Face to Face

Face to Face

ARoS Aarhus Kunstmuseum | Aros Alle 2, Aarhus C, DK-8000 | Denmark
Mar. 2 - July. 27, 2012

  • Cyc
  • Flesh MPD, 1999
  • Bell Deep, 2005
  • Apparition, 1995
  • Freak Out, 1994
  • Half Brain, 1998
  • FX Exothermic, 2005

The expansive solo exhibition at ARoS Kunstmuseum is thematically based on Oursler's exploration of the human face. Including over 20 works, the show is comprised of key works spanning the last 15 years. Full color catalogue for the exhibition.

In 2003, after reading about Japanese children feeding pets on the internet, Oursler grew increasingly interested in the way technology serves a surrogate friend. How did this empathetic bond develop between machines and humans, and how could it potentially evolve in a digital space?

Using new image-processing technology, which at the time allowed for sophisticated photographic, high- resolution manipulation, such as stretching, bowing, and twisting, Oursler began to shape a cast of digital pets or companions. Based on the notion of a caricature, this series references a wide variety of sources, from Harvey Ball's 1969 smiley face, to the fertility goddess Venus of Wilendorff and Japanese manga. The often overtly humorous, somewhat grotesque characters attempt to seduce the viewer in various ways. As Elaine King* wrote, "[Oursler's] position on the exploratory edge was again evident... when he introduced a new brand of mutants. Stepping inside, viewers could imagine that the toons from Roger Rabbit had taken up residence in the gallery. Eight animated, phosphorescent, biomorphic creatures, varying in size and shape and displaying human characteristics like eyes, teeth, and mouths, occupied three rooms. Oursler used his own or friends' body parts for the projected human anatomy. At first glance, these bizarre alien beings might appear entertaining. However, one realizes all too soon that behind the blinking eyes, fluttering lashes, big beaming smiles, gleaming teeth, and puckering red lips, this pageant of projected images aglow with endearing virtual faces is not a funny affair."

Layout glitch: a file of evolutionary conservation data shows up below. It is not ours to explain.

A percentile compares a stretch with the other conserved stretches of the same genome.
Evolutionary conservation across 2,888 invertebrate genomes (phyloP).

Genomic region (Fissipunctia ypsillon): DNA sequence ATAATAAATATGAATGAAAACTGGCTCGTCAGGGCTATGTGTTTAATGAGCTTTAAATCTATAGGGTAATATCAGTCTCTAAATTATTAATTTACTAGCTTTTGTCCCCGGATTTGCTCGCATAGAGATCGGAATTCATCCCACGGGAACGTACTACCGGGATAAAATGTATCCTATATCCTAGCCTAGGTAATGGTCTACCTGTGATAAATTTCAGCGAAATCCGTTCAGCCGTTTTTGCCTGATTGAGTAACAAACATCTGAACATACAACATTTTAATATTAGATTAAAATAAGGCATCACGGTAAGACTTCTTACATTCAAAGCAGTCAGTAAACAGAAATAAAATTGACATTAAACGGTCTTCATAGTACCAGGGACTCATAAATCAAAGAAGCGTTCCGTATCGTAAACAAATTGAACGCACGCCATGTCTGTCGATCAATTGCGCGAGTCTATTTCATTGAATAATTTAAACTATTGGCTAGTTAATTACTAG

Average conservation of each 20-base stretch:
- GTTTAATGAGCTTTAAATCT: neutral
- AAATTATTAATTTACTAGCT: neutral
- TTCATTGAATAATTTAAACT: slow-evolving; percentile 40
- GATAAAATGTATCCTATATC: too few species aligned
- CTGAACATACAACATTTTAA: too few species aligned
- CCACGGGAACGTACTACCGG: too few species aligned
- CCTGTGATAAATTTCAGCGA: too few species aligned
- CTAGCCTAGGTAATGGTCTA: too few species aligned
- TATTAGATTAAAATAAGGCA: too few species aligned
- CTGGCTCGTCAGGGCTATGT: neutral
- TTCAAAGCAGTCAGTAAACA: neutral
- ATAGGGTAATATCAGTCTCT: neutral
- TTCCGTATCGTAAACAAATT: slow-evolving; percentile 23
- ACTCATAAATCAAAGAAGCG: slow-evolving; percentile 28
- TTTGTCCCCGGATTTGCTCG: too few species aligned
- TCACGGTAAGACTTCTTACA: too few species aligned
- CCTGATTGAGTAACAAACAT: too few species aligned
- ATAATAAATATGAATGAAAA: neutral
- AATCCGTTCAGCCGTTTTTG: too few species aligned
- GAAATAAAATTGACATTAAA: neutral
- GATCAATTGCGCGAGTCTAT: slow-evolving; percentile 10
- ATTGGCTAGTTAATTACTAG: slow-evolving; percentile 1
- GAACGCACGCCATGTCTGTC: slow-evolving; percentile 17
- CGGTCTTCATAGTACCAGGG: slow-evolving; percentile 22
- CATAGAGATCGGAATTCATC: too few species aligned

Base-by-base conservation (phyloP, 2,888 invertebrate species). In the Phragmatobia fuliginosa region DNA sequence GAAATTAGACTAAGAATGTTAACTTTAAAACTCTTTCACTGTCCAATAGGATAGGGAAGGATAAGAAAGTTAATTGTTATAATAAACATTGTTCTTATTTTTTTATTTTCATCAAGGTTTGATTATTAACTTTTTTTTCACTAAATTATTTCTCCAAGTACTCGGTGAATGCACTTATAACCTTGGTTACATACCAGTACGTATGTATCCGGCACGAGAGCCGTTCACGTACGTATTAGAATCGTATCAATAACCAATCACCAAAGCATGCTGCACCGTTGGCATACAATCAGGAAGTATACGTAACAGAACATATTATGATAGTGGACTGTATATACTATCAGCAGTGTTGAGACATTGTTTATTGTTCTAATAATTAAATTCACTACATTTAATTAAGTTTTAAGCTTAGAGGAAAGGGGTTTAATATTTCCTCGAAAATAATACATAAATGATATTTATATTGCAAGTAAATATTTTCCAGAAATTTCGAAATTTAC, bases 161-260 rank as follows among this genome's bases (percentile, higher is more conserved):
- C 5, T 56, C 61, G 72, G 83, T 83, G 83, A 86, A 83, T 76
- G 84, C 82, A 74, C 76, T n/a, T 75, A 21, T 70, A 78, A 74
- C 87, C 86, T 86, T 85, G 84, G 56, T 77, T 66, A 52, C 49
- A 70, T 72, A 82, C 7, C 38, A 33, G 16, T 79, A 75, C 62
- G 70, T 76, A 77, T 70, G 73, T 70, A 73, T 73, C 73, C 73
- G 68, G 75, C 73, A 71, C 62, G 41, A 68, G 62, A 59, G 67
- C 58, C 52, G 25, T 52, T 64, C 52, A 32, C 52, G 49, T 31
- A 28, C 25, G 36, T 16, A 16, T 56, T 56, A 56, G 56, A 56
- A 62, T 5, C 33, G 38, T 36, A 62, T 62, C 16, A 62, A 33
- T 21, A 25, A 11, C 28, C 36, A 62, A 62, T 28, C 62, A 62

For the texts, Oursler listened carefully to the way people speak to pets as well as to "pillow talk" and attempted to fuse the vulnerable, often embarrassing, private language of intimacy into the performances. Monosyllabic and moronic, the caricatures are often unsettling and provoke embarrassment in the viewer. The video editing programs of the time allowed Oursler to stretch and bend human features, exaggerating some and minimizing others, to suggest a cartoonish evolution which could only happen in a digital space. Michael Amy** describes the technique: "Playing with the face in the way initiated by Picasso, and further explored by the Dadaists and the surrealists, is something Oursler engages with in a psychedelic series of heads of abstract biomorphic shape, with roots in surrealist practice seeking to reveal the workings of the subconscious. Unlike Picasso, however, Oursler has the nerve to give us faces without noses, and thus, lacking the point of gravity around which the other facial features are arranged. Oursler's nose-less faces are highly disturbing- evoking, at times, disease, accident, mutilation, altered states (including noses melted off by too much heroin or cocaine intake), and aliens (Ello and Rubio, both from 2003)."

* Elaine King, "Tony Oursler's Uncanny Drama", in Sculpture, The International Sculpture Center, Hamilton, January / February 2005, pp. 50-55.

** Michael Amy, "Making Faces", in Tony Oursler. Face to Face, ARoS Aarhus Kunstmuseum, 2012.

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Tony OurslerTony Oursler was born in new york in 1957. He completed a BA in fine arts at the California Institute for the Arts, Valencia, California in 1979. His art covers a range of mediums working with video, sculpture, installation, performance and painting. Oursler's work has been exhibited in prestigious institutions including the Walker Art Center, Minneapolis, Documenta VIII, IX, Kassel, Museum of Modern Art, New York, Whitney Museum of American Art, New York, the Centre Georges Pompidou, Paris, the Carnegie Museum of Art, Pittsburgh, Skulptur Projekte, Munster, Museum Ludwig, Cologne, the Hirshhorn Museum, Washington, the tate, Liverpool. The artist currently lives and works in New York City.

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